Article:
With profit growth slowing in the lodging industry, the focus among hoteliers is now shifting toward closely controlling costs, especially among management companies, whose earnings are directly tied to property performance (and incentives are tied to profits).
As the pressure to find cost savings mounts, experts say one of the most significant expenses to watch is marketing, which has only grown more expensive with the rapid growth of digital media.
In general, hotel management companies care deeply about costs, which have a direct linear effect on their ability to achieve profitability/incentive targets. And these days, marketing costs (especially OTAs and third-party channels) are rising at an alarming rate. Industry averages for marketing expenses typically range from about four percent to seven percent of overall expenses, but can vary widely depending on the hotel and its management.
“Marketing is a minimum of probably six percent of your expenses, so it’s a pretty big number,” said Richard Millard, Chairman and CEO of Trust Hospitality. “It could be as high as eight percent to 10 percent, depending on what you’re doing.”
Between just internal staffing, OTA commissions, digital marketing programs (paid search, banner ads, etc.) and other forms of advertising (print, radio, TV, billboards, etc.), hotels are currently fighting a rising tide of seemingly obligatory marketing costs. And all too frequently, it forces managers to scrimp elsewhere.
“Marketing is costing more and more, and that means the training and service level of people on the hotel side suffers, because some way, somehow that money has to be saved,” Millard continued. “So what we as an industry often cut back on, instead, is human resources and training.”
But it doesn’t need to be that way.
Finding the right balance
Smart management companies can still find methods to keep marketing costs from getting out of hand, while continuing to do all the right things to get their properties noticed in the marketplace. It requires careful planning, but it’s not impossible.
Experts say one core strategy for reducing and controlling hotel marketing expenses is to strategically outsource certain aspects of hotel marketing to third-party vendorsand consultants, based upon the management company’s need and resources. For example, while it may clearly pay to hire a skilled, full-time revenue manager for internal staff, it may be more cost-effective to hire an outside agency for critical recurring functions that drive direct bookings such as email promos, search engine optimisation (SEO) and paid search/pay-per-click (PPC) and metasearch campaigns.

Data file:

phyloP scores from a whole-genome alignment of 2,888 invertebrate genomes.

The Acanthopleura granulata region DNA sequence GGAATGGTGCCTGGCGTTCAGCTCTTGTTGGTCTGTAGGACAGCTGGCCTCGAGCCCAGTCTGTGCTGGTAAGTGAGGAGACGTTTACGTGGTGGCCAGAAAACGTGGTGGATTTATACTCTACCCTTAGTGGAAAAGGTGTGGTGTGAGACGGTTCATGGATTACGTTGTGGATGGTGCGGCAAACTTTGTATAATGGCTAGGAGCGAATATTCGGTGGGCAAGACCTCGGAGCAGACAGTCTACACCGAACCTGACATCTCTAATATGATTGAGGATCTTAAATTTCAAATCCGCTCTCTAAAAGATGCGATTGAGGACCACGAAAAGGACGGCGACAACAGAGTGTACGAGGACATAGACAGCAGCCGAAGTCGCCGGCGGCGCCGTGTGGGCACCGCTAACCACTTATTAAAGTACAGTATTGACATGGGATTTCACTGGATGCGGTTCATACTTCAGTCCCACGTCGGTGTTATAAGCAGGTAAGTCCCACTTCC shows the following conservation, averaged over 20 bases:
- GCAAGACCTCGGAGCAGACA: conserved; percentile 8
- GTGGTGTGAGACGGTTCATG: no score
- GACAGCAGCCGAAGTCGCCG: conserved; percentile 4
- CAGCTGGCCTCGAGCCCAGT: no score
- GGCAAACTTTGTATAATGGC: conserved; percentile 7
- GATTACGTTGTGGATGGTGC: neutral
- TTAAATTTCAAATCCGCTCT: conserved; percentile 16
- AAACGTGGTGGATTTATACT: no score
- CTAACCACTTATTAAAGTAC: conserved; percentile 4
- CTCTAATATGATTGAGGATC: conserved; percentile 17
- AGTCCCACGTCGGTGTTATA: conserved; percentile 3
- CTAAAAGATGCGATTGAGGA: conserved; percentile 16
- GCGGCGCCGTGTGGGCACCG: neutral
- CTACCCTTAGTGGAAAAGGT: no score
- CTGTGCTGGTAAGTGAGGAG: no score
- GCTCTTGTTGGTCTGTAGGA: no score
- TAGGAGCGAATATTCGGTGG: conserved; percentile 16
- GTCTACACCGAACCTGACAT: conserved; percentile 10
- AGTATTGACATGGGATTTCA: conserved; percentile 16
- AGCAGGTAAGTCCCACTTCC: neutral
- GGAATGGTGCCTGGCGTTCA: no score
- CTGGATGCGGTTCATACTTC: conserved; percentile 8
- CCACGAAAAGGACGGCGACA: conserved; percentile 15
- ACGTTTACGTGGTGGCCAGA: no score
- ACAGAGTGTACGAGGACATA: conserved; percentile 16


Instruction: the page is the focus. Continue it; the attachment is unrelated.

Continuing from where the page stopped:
“Marketing as a discipline has grown exponentially in how you reach a potential guest or interact with a guest. The reach has become enormous,” said Michael Tall, president and COO at Charlestowne Hotels. “There are certain disciplines and components of marketing that we feel are better left to those that specifically do that as their discipline. The key is figuring out what it is that you want to do internally as a management company, and what needs to be outsourced, and then it’s just selecting the right vendors and hiring the right people inside.”
Another critical method is managing OTA relationships and working to drive customers toward booking directly, rather than through OTAs. OTA commissions can run anywhere from roughly 14 percent to 25 percent, depending on the scale of the relationship (rates tend to be higher for independent, unbranded hotels) and the company’s contract with each OTA, but savvy managers can save considerably by optimising this particular channel.
“We want people to book in the lowest cost channels,” said Mr Tall. “Understanding whether you are able to get a guest or enough guests to book on the lowest cost channels, versus having to go out and market or pay for acquisition to OTAs, is really the balance that you try to understand. That’s a huge part of our business: understanding what it is we desire from the OTAs, and what are we willing to pay to the OTAs to acquire the guests.”
It also comes down to making sure hotel marketers are constantly up to date on the latest marketing techniques and trends, and then both planning and acting accordingly. (This is another area where a mix of both internal and third-party guidance can prove effective.) Most importantly, marketers need to regularly analyse their various channels for a firm understanding of what’s working and what isn’t, as well as where the future lies.
“You can only cut so many corners. It’s not just about trying to save marketing dollars; it’s about spending those marketing dollars wisely,” said Mr Millard. “The secret is to be on top of it. Marketing is changing and you can’t depend on one thing. Experience is great, having people who know what they’re doing is great and having the right technology is great. But you’d better pay attention. Don’t be too sure that what’s working in September 2017 is still going to be here in January 2018.”